Archive for December, 2011

LTGR Ep. #99: “Read the Syllabus”

Friday, December 30th, 2011

In this episode, Susan and Dan talk about some of the differences in instructional design between business versus traditional education.

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Show Notes:

Is training in instructional design the same for business as traditional education?

They conclude that it is important to focus on what good learning looks like (how people learn). Adult education is liberal arts of training and is transferable into any setting.

When people get excited in a workshop, it is when designers start talking about designing for learning.

Use of syllabi in business…how do you do it? Typically a syllabus is a document that has a lot of information about the course, instructor contact, overarching goals and objectives, schedule, grading, policies. Doesn’t work in business.

The difference is in how you approach a learner and what info they have before they start. What does business provide before or after training? An invoice!

A learning map. Could be a word doc with technical guide or a calendar. May describe types of learning (blended, elearning, LMS, etc.). Usually includes list of topics.

Storyboarding is another example of where business and traditional education diverge. It’s more of a workflow process in business. Not so much in education (because faculty and designer are usually the same person).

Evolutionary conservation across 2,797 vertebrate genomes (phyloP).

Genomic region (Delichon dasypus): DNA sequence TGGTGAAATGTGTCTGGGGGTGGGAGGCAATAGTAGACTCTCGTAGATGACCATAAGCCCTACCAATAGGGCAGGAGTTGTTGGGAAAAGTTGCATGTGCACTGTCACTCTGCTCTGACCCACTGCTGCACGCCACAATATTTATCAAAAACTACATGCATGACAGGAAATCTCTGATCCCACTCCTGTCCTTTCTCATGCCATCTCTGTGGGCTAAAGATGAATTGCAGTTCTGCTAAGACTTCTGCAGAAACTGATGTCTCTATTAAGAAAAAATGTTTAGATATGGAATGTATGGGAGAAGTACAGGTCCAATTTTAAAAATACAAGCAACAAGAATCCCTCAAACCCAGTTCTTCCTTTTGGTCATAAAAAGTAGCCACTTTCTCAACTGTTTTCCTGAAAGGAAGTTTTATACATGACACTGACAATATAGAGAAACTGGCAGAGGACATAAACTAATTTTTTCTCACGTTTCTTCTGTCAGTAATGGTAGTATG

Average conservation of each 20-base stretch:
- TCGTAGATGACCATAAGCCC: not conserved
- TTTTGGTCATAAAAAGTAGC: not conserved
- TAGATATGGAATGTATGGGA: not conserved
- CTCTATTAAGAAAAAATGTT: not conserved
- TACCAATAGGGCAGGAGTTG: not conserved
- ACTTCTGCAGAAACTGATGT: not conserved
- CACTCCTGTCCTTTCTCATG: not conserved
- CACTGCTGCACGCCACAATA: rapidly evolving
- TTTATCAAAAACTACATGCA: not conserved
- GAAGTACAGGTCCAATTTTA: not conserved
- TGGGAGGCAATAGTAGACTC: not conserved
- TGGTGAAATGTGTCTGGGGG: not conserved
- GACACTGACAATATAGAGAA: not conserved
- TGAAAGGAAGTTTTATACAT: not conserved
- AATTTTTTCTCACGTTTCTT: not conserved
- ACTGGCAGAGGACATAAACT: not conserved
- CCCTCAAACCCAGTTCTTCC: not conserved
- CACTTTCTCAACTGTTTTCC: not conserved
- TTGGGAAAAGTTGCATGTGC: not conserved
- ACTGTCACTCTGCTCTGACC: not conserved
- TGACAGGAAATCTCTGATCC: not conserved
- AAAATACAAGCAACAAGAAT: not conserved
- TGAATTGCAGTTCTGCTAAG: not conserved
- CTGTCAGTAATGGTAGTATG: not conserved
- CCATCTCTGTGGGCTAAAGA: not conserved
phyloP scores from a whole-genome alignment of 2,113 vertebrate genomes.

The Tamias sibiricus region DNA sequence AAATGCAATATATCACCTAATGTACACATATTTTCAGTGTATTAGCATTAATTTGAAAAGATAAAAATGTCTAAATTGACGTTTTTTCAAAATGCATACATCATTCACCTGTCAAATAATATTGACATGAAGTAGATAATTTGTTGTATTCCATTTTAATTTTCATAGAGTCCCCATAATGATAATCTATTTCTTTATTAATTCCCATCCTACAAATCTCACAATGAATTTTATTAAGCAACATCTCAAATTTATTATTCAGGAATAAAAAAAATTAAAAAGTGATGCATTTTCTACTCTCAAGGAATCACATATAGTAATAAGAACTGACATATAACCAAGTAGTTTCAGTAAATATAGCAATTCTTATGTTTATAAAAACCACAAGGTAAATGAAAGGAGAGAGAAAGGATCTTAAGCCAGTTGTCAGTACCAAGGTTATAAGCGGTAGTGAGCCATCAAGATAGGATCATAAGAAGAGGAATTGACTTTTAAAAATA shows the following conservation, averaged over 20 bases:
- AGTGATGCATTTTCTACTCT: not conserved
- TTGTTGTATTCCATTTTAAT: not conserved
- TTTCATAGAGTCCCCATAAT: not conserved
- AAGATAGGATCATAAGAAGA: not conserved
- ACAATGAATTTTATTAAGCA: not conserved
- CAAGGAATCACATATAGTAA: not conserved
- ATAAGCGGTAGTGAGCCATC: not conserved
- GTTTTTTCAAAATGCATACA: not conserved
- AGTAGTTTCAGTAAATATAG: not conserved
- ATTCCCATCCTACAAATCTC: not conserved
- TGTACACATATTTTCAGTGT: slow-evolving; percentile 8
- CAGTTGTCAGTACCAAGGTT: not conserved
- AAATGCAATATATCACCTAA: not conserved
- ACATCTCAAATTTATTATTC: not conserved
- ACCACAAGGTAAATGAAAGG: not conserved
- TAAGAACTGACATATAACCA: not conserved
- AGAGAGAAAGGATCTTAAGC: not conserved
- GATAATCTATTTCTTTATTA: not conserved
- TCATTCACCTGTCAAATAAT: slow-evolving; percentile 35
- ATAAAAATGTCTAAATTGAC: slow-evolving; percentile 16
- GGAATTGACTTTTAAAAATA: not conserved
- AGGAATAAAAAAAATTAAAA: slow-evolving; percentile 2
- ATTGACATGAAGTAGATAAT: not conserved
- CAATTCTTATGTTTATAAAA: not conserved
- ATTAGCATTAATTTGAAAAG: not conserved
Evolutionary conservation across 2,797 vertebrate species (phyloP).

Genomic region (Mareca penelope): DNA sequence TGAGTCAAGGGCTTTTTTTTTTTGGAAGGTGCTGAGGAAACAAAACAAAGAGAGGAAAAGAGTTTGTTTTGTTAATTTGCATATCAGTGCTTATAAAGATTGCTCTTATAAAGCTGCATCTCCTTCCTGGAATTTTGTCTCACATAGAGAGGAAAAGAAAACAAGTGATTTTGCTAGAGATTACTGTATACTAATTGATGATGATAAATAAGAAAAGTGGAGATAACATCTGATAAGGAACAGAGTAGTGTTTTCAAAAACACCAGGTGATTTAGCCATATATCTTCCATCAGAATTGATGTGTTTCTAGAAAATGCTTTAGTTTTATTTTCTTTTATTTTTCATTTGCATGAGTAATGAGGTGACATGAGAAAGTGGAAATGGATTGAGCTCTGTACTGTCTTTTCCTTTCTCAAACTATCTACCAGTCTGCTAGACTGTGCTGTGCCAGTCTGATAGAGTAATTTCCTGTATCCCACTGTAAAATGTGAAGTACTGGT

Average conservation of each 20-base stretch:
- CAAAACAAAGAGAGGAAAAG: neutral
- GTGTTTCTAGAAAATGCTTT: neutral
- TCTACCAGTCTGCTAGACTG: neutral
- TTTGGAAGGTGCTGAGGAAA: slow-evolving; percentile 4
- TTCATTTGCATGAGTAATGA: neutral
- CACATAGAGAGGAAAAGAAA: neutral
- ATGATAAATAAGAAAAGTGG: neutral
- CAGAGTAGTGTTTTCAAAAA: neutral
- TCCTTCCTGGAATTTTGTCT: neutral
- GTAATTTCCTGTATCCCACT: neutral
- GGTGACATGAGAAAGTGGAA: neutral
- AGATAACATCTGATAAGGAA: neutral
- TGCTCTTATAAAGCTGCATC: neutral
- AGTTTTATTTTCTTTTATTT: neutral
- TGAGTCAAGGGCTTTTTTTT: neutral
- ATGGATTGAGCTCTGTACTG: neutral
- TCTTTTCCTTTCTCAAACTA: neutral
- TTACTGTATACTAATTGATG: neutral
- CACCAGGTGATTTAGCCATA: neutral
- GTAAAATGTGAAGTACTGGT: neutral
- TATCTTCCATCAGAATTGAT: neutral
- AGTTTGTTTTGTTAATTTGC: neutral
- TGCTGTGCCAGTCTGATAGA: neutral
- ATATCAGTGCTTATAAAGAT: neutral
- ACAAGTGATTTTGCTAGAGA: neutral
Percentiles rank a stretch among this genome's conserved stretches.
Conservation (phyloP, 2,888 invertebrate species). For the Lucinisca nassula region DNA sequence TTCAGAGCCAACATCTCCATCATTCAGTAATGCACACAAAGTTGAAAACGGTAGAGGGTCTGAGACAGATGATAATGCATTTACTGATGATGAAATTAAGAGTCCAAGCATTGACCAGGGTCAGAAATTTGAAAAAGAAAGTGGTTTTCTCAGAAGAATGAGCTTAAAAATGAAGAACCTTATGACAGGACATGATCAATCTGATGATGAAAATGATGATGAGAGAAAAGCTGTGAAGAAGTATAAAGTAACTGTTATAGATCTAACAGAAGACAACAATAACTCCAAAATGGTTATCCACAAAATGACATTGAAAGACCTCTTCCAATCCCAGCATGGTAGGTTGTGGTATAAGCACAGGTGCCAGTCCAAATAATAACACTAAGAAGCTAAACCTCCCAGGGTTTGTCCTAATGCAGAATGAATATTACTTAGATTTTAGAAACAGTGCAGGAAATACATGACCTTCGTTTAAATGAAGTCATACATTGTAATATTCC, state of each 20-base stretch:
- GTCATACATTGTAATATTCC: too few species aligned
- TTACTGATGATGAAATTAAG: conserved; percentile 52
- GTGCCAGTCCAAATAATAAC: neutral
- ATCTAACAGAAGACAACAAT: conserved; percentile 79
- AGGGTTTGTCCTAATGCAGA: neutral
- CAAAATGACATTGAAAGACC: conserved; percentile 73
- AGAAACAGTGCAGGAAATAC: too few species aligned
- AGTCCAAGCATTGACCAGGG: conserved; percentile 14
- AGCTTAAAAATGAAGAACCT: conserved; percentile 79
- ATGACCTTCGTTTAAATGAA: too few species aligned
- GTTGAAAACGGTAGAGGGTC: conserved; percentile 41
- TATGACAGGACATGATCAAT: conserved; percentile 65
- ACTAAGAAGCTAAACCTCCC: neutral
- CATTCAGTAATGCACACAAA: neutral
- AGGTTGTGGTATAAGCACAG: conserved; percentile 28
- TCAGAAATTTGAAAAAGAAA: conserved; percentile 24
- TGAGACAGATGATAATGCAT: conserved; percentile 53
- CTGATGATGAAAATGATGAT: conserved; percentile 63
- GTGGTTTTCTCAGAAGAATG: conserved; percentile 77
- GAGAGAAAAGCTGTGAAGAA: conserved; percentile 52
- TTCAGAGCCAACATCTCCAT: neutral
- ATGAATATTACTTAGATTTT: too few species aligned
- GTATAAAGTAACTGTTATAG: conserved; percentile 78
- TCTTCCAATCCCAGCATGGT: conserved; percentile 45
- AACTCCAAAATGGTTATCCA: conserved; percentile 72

Dan and Susan would love to hear how others present the information about their programs if they are not using a traditional syllabus. Tell us by adding to this topic in the comments section below or call us at 1-800-609-9006 x8055 (US and Canada) or 678-255-2174 x8055 (outside US and Canada) to record a message by phone.

LTGR Ep. #98: “Find a Job”

Wednesday, December 7th, 2011

In this episode, Dan and Susan talk with Hadiya Nurridin about looking for a job in instructional design.

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Show Notes:

Who wants a job? Hadiya Nurridin has been a previous guest on the Green Room and returns to share her insights on finding a job in instructional design.  Hadiya formerly worked as an employee in a large corporation and now freelances as a contractor.

Hadiya Nuriddin

Hadiya Nuriddin, M.Ed., CPLP, PHR

Hadiya sees a definite interest in e-learning development. Most calls are about development work through Articulate, Captivate and other products. More prone to outsource this piece.  Employers want conceptual development as well as product knowledge.

You get paid more for knowing more! Soup to nuts.  Contractor work has been more in development realm than in design realm.

Importance of designing attractive modules. Develop your eye.  It’s a skill…work at it. Need to know what a screen bean is?  Read Screen beans .. you had me at goodbye    and   Why looks matter ….   for inspiration.

Designing is creating a relationship between the user and the screen: interface design!

Critical skills on a resume?  Hadiya says:

  • First decide if you want to be a developer or designer.
  • Industry match
  • Project management skills